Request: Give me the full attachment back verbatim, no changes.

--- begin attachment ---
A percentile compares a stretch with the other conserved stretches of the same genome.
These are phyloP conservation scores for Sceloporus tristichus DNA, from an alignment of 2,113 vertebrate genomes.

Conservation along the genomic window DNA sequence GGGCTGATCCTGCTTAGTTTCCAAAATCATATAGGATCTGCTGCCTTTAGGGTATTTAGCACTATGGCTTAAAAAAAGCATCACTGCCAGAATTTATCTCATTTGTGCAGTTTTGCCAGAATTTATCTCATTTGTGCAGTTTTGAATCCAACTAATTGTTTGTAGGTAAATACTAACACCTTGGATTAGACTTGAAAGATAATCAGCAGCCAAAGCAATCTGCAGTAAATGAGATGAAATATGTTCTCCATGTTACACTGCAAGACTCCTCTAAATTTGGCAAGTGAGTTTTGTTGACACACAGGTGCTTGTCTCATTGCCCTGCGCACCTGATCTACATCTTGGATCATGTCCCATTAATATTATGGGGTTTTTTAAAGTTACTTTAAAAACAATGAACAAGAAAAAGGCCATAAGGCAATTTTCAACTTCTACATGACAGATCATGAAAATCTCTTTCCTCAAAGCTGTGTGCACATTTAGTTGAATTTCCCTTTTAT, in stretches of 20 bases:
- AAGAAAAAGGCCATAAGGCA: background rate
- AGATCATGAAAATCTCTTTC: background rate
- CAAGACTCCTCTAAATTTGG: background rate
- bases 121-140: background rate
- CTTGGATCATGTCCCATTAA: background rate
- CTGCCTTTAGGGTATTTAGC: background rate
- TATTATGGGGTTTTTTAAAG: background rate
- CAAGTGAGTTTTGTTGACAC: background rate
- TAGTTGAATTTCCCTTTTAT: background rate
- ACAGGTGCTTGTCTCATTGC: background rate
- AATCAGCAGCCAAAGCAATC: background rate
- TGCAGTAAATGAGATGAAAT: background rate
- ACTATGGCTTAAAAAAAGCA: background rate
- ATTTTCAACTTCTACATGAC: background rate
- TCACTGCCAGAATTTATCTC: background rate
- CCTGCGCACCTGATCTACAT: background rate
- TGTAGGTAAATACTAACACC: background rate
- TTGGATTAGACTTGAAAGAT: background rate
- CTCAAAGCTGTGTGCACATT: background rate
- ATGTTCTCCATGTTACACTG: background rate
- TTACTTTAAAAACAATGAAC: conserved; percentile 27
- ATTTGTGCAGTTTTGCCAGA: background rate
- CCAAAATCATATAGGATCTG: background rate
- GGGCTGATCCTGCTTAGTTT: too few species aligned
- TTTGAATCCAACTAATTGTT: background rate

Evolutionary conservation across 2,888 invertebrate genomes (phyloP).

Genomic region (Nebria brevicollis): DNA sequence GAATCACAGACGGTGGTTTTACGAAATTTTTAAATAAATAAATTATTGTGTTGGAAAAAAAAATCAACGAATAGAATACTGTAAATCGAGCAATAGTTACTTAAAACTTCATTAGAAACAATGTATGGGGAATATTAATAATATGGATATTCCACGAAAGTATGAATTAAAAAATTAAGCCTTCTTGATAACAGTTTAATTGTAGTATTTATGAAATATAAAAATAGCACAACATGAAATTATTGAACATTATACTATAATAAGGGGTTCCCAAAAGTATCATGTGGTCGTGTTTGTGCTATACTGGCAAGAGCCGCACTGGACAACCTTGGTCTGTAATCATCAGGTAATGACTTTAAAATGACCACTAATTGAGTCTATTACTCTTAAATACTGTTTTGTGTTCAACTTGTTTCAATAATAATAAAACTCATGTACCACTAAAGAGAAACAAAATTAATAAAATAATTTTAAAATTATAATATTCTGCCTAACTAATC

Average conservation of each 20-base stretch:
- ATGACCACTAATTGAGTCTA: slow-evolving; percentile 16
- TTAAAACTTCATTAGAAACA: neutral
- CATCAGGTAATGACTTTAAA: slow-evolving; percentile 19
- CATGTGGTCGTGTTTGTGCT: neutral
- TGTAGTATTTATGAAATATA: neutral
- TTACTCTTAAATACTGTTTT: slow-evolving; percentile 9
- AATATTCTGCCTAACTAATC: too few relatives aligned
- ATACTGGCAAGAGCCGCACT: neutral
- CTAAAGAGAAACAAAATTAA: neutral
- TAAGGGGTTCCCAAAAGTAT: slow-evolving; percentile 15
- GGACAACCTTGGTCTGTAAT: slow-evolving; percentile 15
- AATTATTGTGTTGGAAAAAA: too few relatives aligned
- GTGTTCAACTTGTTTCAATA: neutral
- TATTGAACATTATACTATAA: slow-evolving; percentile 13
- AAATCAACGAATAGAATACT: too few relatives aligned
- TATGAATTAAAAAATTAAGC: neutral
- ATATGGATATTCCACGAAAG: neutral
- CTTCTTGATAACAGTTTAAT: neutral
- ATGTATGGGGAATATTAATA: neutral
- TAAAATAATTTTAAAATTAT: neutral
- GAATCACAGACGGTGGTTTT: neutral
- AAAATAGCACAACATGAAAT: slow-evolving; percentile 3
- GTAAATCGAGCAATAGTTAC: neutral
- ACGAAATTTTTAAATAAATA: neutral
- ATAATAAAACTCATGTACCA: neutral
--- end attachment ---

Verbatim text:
A percentile compares a stretch with the other conserved stretches of the same genome.
These are phyloP conservation scores for Sceloporus tristichus DNA, from an alignment of 2,113 vertebrate genomes.

Conservation along the genomic window DNA sequence GGGCTGATCCTGCTTAGTTTCCAAAATCATATAGGATCTGCTGCCTTTAGGGTATTTAGCACTATGGCTTAAAAAAAGCATCACTGCCAGAATTTATCTCATTTGTGCAGTTTTGCCAGAATTTATCTCATTTGTGCAGTTTTGAATCCAACTAATTGTTTGTAGGTAAATACTAACACCTTGGATTAGACTTGAAAGATAATCAGCAGCCAAAGCAATCTGCAGTAAATGAGATGAAATATGTTCTCCATGTTACACTGCAAGACTCCTCTAAATTTGGCAAGTGAGTTTTGTTGACACACAGGTGCTTGTCTCATTGCCCTGCGCACCTGATCTACATCTTGGATCATGTCCCATTAATATTATGGGGTTTTTTAAAGTTACTTTAAAAACAATGAACAAGAAAAAGGCCATAAGGCAATTTTCAACTTCTACATGACAGATCATGAAAATCTCTTTCCTCAAAGCTGTGTGCACATTTAGTTGAATTTCCCTTTTAT, in stretches of 20 bases:
- AAGAAAAAGGCCATAAGGCA: background rate
- AGATCATGAAAATCTCTTTC: background rate
- CAAGACTCCTCTAAATTTGG: background rate
- bases 121-140: background rate
- CTTGGATCATGTCCCATTAA: background rate
- CTGCCTTTAGGGTATTTAGC: background rate
- TATTATGGGGTTTTTTAAAG: background rate
- CAAGTGAGTTTTGTTGACAC: background rate
- TAGTTGAATTTCCCTTTTAT: background rate
- ACAGGTGCTTGTCTCATTGC: background rate
- AATCAGCAGCCAAAGCAATC: background rate
- TGCAGTAAATGAGATGAAAT: background rate
- ACTATGGCTTAAAAAAAGCA: background rate
- ATTTTCAACTTCTACATGAC: background rate
- TCACTGCCAGAATTTATCTC: background rate
- CCTGCGCACCTGATCTACAT: background rate
- TGTAGGTAAATACTAACACC: background rate
- TTGGATTAGACTTGAAAGAT: background rate
- CTCAAAGCTGTGTGCACATT: background rate
- ATGTTCTCCATGTTACACTG: background rate
- TTACTTTAAAAACAATGAAC: conserved; percentile 27
- ATTTGTGCAGTTTTGCCAGA: background rate
- CCAAAATCATATAGGATCTG: background rate
- GGGCTGATCCTGCTTAGTTT: too few species aligned
- TTTGAATCCAACTAATTGTT: background rate

Evolutionary conservation across 2,888 invertebrate genomes (phyloP).

Genomic region (Nebria brevicollis): DNA sequence GAATCACAGACGGTGGTTTTACGAAATTTTTAAATAAATAAATTATTGTGTTGGAAAAAAAAATCAACGAATAGAATACTGTAAATCGAGCAATAGTTACTTAAAACTTCATTAGAAACAATGTATGGGGAATATTAATAATATGGATATTCCACGAAAGTATGAATTAAAAAATTAAGCCTTCTTGATAACAGTTTAATTGTAGTATTTATGAAATATAAAAATAGCACAACATGAAATTATTGAACATTATACTATAATAAGGGGTTCCCAAAAGTATCATGTGGTCGTGTTTGTGCTATACTGGCAAGAGCCGCACTGGACAACCTTGGTCTGTAATCATCAGGTAATGACTTTAAAATGACCACTAATTGAGTCTATTACTCTTAAATACTGTTTTGTGTTCAACTTGTTTCAATAATAATAAAACTCATGTACCACTAAAGAGAAACAAAATTAATAAAATAATTTTAAAATTATAATATTCTGCCTAACTAATC

Average conservation of each 20-base stretch:
- ATGACCACTAATTGAGTCTA: slow-evolving; percentile 16
- TTAAAACTTCATTAGAAACA: neutral
- CATCAGGTAATGACTTTAAA: slow-evolving; percentile 19
- CATGTGGTCGTGTTTGTGCT: neutral
- TGTAGTATTTATGAAATATA: neutral
- TTACTCTTAAATACTGTTTT: slow-evolving; percentile 9
- AATATTCTGCCTAACTAATC: too few relatives aligned
- ATACTGGCAAGAGCCGCACT: neutral
- CTAAAGAGAAACAAAATTAA: neutral
- TAAGGGGTTCCCAAAAGTAT: slow-evolving; percentile 15
- GGACAACCTTGGTCTGTAAT: slow-evolving; percentile 15
- AATTATTGTGTTGGAAAAAA: too few relatives aligned
- GTGTTCAACTTGTTTCAATA: neutral
- TATTGAACATTATACTATAA: slow-evolving; percentile 13
- AAATCAACGAATAGAATACT: too few relatives aligned
- TATGAATTAAAAAATTAAGC: neutral
- ATATGGATATTCCACGAAAG: neutral
- CTTCTTGATAACAGTTTAAT: neutral
- ATGTATGGGGAATATTAATA: neutral
- TAAAATAATTTTAAAATTAT: neutral
- GAATCACAGACGGTGGTTTT: neutral
- AAAATAGCACAACATGAAAT: slow-evolving; percentile 3
- GTAAATCGAGCAATAGTTAC: neutral
- ACGAAATTTTTAAATAAATA: neutral
- ATAATAAAACTCATGTACCA: neutral